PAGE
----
Variety, the Hollywood trade newspaper with its only secret language based on words like "ankle" and "boffo" into its copy, has confirmed that it plans to put most or all of its web site behind a paywall.

Nikki Finke broke the story ("TOLDJA!") on Wednesday, but the paper has confirmed the rumor. (She also, incidentally, reported that Variety's chief rival the Hollywood Reporter planned to kill its print edition, a claim that the Reporter's parent company has flatly denied.)

The return to a subscriber-only site is the end of a three-year experiment in free content for Variety, which charged for web access until early 2007. But the increase in traffic (it claims about 2.5 million visitors per month) didn't drive a sufficient rise in ad revenue: Publisher Brian Gott told the Associated Press that "the more traffic you get, the lower [rates] an ad buyer can demand and it's diminishing returns."

At first that made no sense to us—more traffic might mean a CPM discount, but it's more traffic, so ad revenue should go up. But Variety's traffic bump consisted of an audience of non-Hollywood rubes out there in America that none of its insider advertisers cared about reaching, while the brand advertisers that do want to reach all those rubes probably aren't interested in doing so via an elite niche publication.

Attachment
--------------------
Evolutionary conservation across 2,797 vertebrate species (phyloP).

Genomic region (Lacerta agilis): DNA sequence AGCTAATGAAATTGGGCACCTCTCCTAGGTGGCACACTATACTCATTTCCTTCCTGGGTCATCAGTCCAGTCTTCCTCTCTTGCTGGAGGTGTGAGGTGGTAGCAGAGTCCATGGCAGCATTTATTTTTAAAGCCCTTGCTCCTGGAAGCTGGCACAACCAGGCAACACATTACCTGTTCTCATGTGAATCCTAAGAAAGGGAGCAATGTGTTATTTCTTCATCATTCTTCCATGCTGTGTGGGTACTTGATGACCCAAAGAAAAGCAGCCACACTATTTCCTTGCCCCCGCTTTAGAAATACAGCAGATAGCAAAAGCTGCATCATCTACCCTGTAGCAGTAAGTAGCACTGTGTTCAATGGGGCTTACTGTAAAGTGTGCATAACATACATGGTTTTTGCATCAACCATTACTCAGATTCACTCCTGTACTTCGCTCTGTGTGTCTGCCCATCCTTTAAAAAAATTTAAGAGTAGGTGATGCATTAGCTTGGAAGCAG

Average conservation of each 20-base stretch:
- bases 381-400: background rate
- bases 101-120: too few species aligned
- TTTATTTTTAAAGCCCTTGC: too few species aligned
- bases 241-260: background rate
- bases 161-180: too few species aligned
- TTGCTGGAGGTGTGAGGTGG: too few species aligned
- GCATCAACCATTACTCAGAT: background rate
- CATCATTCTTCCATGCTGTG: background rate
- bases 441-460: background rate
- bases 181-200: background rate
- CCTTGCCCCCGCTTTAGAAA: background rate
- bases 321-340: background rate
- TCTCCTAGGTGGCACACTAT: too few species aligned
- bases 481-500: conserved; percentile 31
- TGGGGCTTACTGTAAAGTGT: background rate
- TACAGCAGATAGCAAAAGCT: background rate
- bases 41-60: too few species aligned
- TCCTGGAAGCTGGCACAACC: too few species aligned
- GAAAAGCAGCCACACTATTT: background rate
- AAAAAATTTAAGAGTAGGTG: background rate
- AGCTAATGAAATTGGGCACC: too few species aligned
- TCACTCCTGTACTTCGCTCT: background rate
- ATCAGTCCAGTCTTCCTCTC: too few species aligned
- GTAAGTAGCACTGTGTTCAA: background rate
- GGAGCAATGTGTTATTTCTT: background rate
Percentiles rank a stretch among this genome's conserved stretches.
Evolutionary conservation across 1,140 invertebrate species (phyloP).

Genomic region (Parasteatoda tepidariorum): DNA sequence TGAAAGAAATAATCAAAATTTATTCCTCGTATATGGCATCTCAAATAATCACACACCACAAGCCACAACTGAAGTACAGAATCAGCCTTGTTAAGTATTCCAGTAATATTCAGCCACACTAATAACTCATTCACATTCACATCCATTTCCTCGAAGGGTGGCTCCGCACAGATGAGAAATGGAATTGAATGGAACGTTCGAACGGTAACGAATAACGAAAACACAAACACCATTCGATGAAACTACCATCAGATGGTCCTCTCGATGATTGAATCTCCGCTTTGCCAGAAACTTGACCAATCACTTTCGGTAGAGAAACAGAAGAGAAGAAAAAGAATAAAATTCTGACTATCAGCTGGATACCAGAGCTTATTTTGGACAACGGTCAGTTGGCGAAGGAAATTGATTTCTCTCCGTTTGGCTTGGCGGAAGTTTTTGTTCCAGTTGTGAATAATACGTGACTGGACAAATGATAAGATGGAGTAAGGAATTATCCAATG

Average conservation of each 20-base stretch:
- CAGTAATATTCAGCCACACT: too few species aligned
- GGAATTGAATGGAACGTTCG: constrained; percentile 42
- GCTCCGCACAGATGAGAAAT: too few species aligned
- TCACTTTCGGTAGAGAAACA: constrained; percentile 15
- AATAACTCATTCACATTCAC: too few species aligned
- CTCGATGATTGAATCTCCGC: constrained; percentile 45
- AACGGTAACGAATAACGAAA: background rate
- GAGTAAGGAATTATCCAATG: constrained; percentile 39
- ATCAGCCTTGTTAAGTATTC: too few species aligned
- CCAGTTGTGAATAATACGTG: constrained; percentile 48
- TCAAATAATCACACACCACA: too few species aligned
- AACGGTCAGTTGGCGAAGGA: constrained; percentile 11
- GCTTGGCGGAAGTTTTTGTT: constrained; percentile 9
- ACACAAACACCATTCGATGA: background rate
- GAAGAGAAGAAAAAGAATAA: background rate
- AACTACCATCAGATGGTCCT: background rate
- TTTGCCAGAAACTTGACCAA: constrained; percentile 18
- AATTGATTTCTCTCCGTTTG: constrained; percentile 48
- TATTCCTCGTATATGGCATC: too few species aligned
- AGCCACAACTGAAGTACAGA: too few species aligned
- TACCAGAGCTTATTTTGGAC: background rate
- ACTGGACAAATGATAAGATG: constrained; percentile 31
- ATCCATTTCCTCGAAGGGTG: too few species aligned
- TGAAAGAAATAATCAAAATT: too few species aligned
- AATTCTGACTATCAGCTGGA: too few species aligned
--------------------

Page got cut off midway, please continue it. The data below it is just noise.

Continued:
So while the Los Angeles Times and AP suggest that Variety is a coal-mine canary and situate the move within the ongoing struggle for newspapers to make money online, we think it's more of a return to the mean for a paper that needs to charge a lot of money to a very few people in order to make any money. Niche works great online, but the number of advertisers who find an audience like Variety's useful is finite, and they're already paying to advertise in the print edition.

Anyway, now instead of linking to Variety's insider breaking news, a whole bunch of blogs will just be cutting-and-pasting or rewriting it.